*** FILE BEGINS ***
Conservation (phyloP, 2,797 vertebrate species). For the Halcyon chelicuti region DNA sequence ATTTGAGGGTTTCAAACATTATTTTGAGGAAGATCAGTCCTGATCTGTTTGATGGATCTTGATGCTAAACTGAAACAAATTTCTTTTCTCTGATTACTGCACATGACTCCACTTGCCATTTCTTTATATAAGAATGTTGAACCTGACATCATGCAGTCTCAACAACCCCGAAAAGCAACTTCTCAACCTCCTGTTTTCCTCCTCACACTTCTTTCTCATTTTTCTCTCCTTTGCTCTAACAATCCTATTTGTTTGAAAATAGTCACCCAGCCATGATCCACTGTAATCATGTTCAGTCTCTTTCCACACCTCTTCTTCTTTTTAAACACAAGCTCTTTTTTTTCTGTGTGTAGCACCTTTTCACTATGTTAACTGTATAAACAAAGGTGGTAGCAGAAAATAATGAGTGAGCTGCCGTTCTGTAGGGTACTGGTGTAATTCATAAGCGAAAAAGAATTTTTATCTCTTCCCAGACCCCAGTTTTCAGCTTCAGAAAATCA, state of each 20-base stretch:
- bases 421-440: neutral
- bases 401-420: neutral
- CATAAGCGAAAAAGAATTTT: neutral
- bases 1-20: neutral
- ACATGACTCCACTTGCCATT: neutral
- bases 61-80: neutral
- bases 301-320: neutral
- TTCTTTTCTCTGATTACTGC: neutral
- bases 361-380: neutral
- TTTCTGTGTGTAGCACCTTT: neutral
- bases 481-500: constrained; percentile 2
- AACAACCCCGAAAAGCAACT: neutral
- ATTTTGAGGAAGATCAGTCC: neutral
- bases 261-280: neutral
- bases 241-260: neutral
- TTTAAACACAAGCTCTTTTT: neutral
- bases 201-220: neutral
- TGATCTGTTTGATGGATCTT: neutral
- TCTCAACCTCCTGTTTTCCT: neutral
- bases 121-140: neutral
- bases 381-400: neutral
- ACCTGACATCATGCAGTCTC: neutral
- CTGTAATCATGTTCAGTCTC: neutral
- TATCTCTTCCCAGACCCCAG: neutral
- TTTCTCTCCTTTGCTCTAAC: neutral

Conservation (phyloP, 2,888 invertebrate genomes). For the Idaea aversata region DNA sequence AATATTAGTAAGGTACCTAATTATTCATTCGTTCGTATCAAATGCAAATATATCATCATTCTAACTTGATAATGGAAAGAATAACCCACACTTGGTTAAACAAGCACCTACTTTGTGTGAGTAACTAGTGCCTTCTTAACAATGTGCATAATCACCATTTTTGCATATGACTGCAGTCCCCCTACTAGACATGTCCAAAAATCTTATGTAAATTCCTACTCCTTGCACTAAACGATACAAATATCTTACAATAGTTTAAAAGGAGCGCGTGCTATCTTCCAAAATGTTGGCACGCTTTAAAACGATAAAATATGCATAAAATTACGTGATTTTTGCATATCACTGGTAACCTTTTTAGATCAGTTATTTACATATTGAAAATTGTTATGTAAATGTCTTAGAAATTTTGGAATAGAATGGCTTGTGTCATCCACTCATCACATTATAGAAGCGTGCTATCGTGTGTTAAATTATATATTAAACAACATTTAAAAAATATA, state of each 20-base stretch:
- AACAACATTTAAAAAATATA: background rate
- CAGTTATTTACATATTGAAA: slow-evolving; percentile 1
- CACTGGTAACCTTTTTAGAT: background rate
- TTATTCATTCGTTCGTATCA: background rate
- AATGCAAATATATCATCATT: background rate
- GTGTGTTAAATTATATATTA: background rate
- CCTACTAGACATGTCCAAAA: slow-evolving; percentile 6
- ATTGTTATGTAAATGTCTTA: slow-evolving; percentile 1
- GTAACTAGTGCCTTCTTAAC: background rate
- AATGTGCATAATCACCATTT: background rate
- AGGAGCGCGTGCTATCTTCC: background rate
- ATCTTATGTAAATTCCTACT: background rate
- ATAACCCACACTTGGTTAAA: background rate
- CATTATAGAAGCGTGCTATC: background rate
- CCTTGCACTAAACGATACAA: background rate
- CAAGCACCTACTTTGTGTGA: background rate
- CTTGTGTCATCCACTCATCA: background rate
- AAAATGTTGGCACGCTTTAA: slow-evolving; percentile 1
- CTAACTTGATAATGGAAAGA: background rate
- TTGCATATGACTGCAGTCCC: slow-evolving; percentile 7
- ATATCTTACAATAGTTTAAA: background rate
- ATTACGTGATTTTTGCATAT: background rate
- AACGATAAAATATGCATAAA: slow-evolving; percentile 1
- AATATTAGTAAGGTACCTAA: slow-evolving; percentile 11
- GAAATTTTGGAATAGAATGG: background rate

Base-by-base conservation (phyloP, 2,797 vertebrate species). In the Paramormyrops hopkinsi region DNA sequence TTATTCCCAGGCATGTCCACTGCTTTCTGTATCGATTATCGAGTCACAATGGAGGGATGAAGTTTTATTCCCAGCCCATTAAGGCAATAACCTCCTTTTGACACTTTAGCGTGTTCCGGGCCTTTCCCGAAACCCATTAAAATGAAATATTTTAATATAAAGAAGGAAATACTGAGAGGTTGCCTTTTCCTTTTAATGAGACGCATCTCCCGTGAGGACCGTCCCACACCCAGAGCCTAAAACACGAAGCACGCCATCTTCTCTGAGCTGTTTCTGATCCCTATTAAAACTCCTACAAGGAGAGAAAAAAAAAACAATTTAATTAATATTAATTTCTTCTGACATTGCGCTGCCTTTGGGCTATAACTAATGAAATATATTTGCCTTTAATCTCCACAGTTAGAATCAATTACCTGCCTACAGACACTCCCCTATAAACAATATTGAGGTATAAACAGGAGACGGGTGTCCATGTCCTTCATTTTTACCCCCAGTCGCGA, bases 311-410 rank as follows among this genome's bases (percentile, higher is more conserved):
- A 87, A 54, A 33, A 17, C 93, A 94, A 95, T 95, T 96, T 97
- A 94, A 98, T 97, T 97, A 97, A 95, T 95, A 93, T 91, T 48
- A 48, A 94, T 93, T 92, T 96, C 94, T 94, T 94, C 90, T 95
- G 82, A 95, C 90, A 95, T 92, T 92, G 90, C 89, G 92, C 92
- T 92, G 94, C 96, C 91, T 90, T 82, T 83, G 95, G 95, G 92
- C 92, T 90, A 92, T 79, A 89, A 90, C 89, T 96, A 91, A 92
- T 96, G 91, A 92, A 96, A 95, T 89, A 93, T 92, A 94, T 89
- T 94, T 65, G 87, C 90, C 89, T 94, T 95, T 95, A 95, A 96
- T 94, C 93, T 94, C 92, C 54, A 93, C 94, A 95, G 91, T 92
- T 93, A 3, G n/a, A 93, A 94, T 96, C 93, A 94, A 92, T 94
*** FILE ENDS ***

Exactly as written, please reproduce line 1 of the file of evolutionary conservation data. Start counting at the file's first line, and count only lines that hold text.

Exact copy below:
Conservation (phyloP, 2,797 vertebrate species). For the Halcyon chelicuti region DNA sequence ATTTGAGGGTTTCAAACATTATTTTGAGGAAGATCAGTCCTGATCTGTTTGATGGATCTTGATGCTAAACTGAAACAAATTTCTTTTCTCTGATTACTGCACATGACTCCACTTGCCATTTCTTTATATAAGAATGTTGAACCTGACATCATGCAGTCTCAACAACCCCGAAAAGCAACTTCTCAACCTCCTGTTTTCCTCCTCACACTTCTTTCTCATTTTTCTCTCCTTTGCTCTAACAATCCTATTTGTTTGAAAATAGTCACCCAGCCATGATCCACTGTAATCATGTTCAGTCTCTTTCCACACCTCTTCTTCTTTTTAAACACAAGCTCTTTTTTTTCTGTGTGTAGCACCTTTTCACTATGTTAACTGTATAAACAAAGGTGGTAGCAGAAAATAATGAGTGAGCTGCCGTTCTGTAGGGTACTGGTGTAATTCATAAGCGAAAAAGAATTTTTATCTCTTCCCAGACCCCAGTTTTCAGCTTCAGAAAATCA, state of each 20-base stretch: